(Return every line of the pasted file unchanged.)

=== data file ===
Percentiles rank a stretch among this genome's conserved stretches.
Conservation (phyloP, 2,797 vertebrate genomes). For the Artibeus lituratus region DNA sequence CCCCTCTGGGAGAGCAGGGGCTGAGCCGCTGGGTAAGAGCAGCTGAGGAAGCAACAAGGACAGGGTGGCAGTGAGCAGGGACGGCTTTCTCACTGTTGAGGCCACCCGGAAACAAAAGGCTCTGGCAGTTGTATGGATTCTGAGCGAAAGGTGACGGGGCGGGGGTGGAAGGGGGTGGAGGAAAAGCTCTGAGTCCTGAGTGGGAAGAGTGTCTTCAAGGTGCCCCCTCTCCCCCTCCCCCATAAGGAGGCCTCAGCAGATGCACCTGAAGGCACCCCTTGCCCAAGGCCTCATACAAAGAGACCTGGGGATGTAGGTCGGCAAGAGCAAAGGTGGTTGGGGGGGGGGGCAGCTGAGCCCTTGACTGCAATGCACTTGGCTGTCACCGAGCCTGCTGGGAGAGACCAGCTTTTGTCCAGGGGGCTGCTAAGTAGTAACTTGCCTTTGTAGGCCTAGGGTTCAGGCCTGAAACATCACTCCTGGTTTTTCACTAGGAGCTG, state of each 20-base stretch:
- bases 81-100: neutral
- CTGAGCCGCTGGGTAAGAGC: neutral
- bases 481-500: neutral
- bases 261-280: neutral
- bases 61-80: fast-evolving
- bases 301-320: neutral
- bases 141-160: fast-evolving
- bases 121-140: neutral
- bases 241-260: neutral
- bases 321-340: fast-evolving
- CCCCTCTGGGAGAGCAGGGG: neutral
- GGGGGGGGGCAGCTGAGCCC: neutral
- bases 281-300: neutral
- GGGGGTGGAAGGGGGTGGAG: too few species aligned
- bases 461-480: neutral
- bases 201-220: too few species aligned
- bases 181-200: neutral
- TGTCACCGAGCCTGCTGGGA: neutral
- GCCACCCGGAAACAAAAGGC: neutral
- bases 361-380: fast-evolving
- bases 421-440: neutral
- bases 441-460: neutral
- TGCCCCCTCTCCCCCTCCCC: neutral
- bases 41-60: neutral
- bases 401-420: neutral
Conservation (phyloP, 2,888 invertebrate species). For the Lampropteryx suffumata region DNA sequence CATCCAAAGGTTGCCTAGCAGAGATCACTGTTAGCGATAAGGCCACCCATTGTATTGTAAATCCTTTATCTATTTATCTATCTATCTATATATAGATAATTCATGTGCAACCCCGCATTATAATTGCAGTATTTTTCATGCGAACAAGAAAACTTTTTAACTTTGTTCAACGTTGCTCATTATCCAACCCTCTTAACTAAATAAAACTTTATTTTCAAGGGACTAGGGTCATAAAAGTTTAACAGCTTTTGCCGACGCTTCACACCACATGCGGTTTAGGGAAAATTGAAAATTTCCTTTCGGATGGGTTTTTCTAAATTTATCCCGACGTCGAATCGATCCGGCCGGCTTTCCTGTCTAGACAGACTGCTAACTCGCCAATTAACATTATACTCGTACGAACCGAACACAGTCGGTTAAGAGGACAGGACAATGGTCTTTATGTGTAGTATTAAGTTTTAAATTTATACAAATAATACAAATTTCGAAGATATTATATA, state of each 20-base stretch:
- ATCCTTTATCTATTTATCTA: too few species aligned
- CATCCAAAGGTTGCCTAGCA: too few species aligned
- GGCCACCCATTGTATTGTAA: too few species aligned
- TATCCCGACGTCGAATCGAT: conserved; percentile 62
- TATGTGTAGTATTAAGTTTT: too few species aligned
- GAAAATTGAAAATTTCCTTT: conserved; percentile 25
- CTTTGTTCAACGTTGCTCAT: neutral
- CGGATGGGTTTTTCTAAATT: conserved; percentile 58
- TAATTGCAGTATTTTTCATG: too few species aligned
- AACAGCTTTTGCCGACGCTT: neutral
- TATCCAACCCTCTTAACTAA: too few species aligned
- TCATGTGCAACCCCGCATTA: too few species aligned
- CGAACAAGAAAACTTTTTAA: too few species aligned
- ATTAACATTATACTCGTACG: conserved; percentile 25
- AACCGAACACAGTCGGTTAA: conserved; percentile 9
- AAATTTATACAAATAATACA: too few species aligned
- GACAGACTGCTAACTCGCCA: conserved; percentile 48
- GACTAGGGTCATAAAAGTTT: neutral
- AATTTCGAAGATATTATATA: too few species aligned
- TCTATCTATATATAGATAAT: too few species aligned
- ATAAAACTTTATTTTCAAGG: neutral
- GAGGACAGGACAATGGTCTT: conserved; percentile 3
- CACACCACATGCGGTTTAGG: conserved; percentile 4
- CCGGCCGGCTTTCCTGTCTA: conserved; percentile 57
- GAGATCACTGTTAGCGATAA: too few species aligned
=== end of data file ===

Percentiles rank a stretch among this genome's conserved stretches.
Conservation (phyloP, 2,797 vertebrate genomes). For the Artibeus lituratus region DNA sequence CCCCTCTGGGAGAGCAGGGGCTGAGCCGCTGGGTAAGAGCAGCTGAGGAAGCAACAAGGACAGGGTGGCAGTGAGCAGGGACGGCTTTCTCACTGTTGAGGCCACCCGGAAACAAAAGGCTCTGGCAGTTGTATGGATTCTGAGCGAAAGGTGACGGGGCGGGGGTGGAAGGGGGTGGAGGAAAAGCTCTGAGTCCTGAGTGGGAAGAGTGTCTTCAAGGTGCCCCCTCTCCCCCTCCCCCATAAGGAGGCCTCAGCAGATGCACCTGAAGGCACCCCTTGCCCAAGGCCTCATACAAAGAGACCTGGGGATGTAGGTCGGCAAGAGCAAAGGTGGTTGGGGGGGGGGGCAGCTGAGCCCTTGACTGCAATGCACTTGGCTGTCACCGAGCCTGCTGGGAGAGACCAGCTTTTGTCCAGGGGGCTGCTAAGTAGTAACTTGCCTTTGTAGGCCTAGGGTTCAGGCCTGAAACATCACTCCTGGTTTTTCACTAGGAGCTG, state of each 20-base stretch:
- bases 81-100: neutral
- CTGAGCCGCTGGGTAAGAGC: neutral
- bases 481-500: neutral
- bases 261-280: neutral
- bases 61-80: fast-evolving
- bases 301-320: neutral
- bases 141-160: fast-evolving
- bases 121-140: neutral
- bases 241-260: neutral
- bases 321-340: fast-evolving
- CCCCTCTGGGAGAGCAGGGG: neutral
- GGGGGGGGGCAGCTGAGCCC: neutral
- bases 281-300: neutral
- GGGGGTGGAAGGGGGTGGAG: too few species aligned
- bases 461-480: neutral
- bases 201-220: too few species aligned
- bases 181-200: neutral
- TGTCACCGAGCCTGCTGGGA: neutral
- GCCACCCGGAAACAAAAGGC: neutral
- bases 361-380: fast-evolving
- bases 421-440: neutral
- bases 441-460: neutral
- TGCCCCCTCTCCCCCTCCCC: neutral
- bases 41-60: neutral
- bases 401-420: neutral
Conservation (phyloP, 2,888 invertebrate species). For the Lampropteryx suffumata region DNA sequence CATCCAAAGGTTGCCTAGCAGAGATCACTGTTAGCGATAAGGCCACCCATTGTATTGTAAATCCTTTATCTATTTATCTATCTATCTATATATAGATAATTCATGTGCAACCCCGCATTATAATTGCAGTATTTTTCATGCGAACAAGAAAACTTTTTAACTTTGTTCAACGTTGCTCATTATCCAACCCTCTTAACTAAATAAAACTTTATTTTCAAGGGACTAGGGTCATAAAAGTTTAACAGCTTTTGCCGACGCTTCACACCACATGCGGTTTAGGGAAAATTGAAAATTTCCTTTCGGATGGGTTTTTCTAAATTTATCCCGACGTCGAATCGATCCGGCCGGCTTTCCTGTCTAGACAGACTGCTAACTCGCCAATTAACATTATACTCGTACGAACCGAACACAGTCGGTTAAGAGGACAGGACAATGGTCTTTATGTGTAGTATTAAGTTTTAAATTTATACAAATAATACAAATTTCGAAGATATTATATA, state of each 20-base stretch:
- ATCCTTTATCTATTTATCTA: too few species aligned
- CATCCAAAGGTTGCCTAGCA: too few species aligned
- GGCCACCCATTGTATTGTAA: too few species aligned
- TATCCCGACGTCGAATCGAT: conserved; percentile 62
- TATGTGTAGTATTAAGTTTT: too few species aligned
- GAAAATTGAAAATTTCCTTT: conserved; percentile 25
- CTTTGTTCAACGTTGCTCAT: neutral
- CGGATGGGTTTTTCTAAATT: conserved; percentile 58
- TAATTGCAGTATTTTTCATG: too few species aligned
- AACAGCTTTTGCCGACGCTT: neutral
- TATCCAACCCTCTTAACTAA: too few species aligned
- TCATGTGCAACCCCGCATTA: too few species aligned
- CGAACAAGAAAACTTTTTAA: too few species aligned
- ATTAACATTATACTCGTACG: conserved; percentile 25
- AACCGAACACAGTCGGTTAA: conserved; percentile 9
- AAATTTATACAAATAATACA: too few species aligned
- GACAGACTGCTAACTCGCCA: conserved; percentile 48
- GACTAGGGTCATAAAAGTTT: neutral
- AATTTCGAAGATATTATATA: too few species aligned
- TCTATCTATATATAGATAAT: too few species aligned
- ATAAAACTTTATTTTCAAGG: neutral
- GAGGACAGGACAATGGTCTT: conserved; percentile 3
- CACACCACATGCGGTTTAGG: conserved; percentile 4
- CCGGCCGGCTTTCCTGTCTA: conserved; percentile 57
- GAGATCACTGTTAGCGATAA: too few species aligned